The Scientist Magazine Ranks Mount Sinai School of Medicine One of the Best Places to Work

Mount Sinai School of Medicine placed 15th overall on the magazine's 2009 ranking of the best places to work in U.S. academia, with teaching and mentoring included among the institution's strengths.

New York, NY
 – October 29, 2009 /Press Release/  –– 

The Scientist magazine has ranked Mount Sinai School of Medicine 15th overall in their 2009 "Best Places to Work in Academia" survey. The survey was conducted on the Web, with over 2,350 qualified respondents from 119 institutions assessing their working environments for 38 criteria in eight different areas.  

Overall, respondents to the survey, which appears in the November 2009 issue, focused on collaboration, team building and unique funding opportunities as important work environment factors. Readers listed Mount Sinai’s strengths as being in the categories of "Peers" and "Teaching & Mentoring."

Mount Sinai has a long tradition of mentoring among physicians, researchers and students, and within the community. Seniors as Mentors, the Longitudinal Clinical Experience, Visiting Doctors and the East Harlem Health Outreach Program all have strong mentoring components, and the Institute of Medical Education is grounded in peer mentorship among medical educators. 

Mount Sinai is committed to fostering an environment where students and staff can reach their maximum potential. It’s one of the reasons why we continue to be one of the world’s foremost medical institutions, says Dennis S. Charney, MD, Anne and Joel Ehrenkranz Dean of Mount Sinai School of Medicine and Executive Vice President for Academic Affairs at The Mount Sinai Medical Center.  "To have our efforts recognized by the readers of The Scientist, which is widely respected in the research community, is an honor."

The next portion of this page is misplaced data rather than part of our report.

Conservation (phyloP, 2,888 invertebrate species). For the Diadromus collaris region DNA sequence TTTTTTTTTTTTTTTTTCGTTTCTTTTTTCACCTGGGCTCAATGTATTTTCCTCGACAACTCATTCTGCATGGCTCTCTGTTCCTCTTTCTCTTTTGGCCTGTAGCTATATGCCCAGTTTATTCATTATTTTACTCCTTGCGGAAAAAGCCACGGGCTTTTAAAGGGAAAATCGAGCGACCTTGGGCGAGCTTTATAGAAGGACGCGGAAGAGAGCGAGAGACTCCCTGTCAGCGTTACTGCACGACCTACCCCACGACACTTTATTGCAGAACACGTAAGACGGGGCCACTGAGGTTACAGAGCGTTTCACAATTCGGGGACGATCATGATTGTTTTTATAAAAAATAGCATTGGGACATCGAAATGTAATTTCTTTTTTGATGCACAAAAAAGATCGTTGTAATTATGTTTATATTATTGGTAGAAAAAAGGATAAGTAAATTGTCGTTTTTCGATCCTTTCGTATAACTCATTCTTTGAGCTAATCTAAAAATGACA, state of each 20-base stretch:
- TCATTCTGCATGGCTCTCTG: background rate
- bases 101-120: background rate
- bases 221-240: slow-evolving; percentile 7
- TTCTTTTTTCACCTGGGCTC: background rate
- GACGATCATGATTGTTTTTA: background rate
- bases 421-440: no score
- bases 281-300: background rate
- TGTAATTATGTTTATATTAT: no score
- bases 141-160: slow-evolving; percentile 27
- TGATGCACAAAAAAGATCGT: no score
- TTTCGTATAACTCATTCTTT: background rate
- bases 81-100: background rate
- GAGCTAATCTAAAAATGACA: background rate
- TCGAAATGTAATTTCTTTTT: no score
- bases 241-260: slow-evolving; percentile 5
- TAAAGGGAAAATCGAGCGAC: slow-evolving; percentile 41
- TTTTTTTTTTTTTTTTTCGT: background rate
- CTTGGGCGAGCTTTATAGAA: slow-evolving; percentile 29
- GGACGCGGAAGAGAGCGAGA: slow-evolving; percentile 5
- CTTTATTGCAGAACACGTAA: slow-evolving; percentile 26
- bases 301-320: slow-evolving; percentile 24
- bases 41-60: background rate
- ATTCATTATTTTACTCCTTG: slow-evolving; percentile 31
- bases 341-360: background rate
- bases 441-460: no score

In this less-than-rosy economy, academic scientists valued the promise of stable growth opportunities and collaborative work environments. We're proud to give working academic scientists a chance to evaluate their institutions on the factors they think are most important, says Edyta Zielinska, Associate Editor for The Scientist.

The 2010 "Best Places to Work Survey" is open through November at www.bptw.org to all life science professionals working in academia or industry, including as postdocs.

About The Mount Sinai Medical Center
The Mount Sinai Medical Center encompasses The Mount Sinai Hospital and Mount Sinai School of Medicine. The Mount Sinai Hospital is one of the nation’s oldest, largest and most-respected voluntary hospitals. Founded in 1852, Mount Sinai today is a 1,171-bed tertiary-care teaching facility that is internationally acclaimed for excellence in clinical care. Last year, nearly 50,000 people were treated at Mount Sinai as inpatients, and there were nearly 450,000 outpatient visits to the Medical Center.

Mount Sinai School of Medicine is internationally recognized as a leader in groundbreaking clinical and basic-science research, as well as having an innovative approach to medical education. With a faculty of more than 3,400 in 38 clinical and basic science departments and centers, Mount Sinai ranks among the top 20 medical schools in receipt of National Institute of Health (NIH) grants.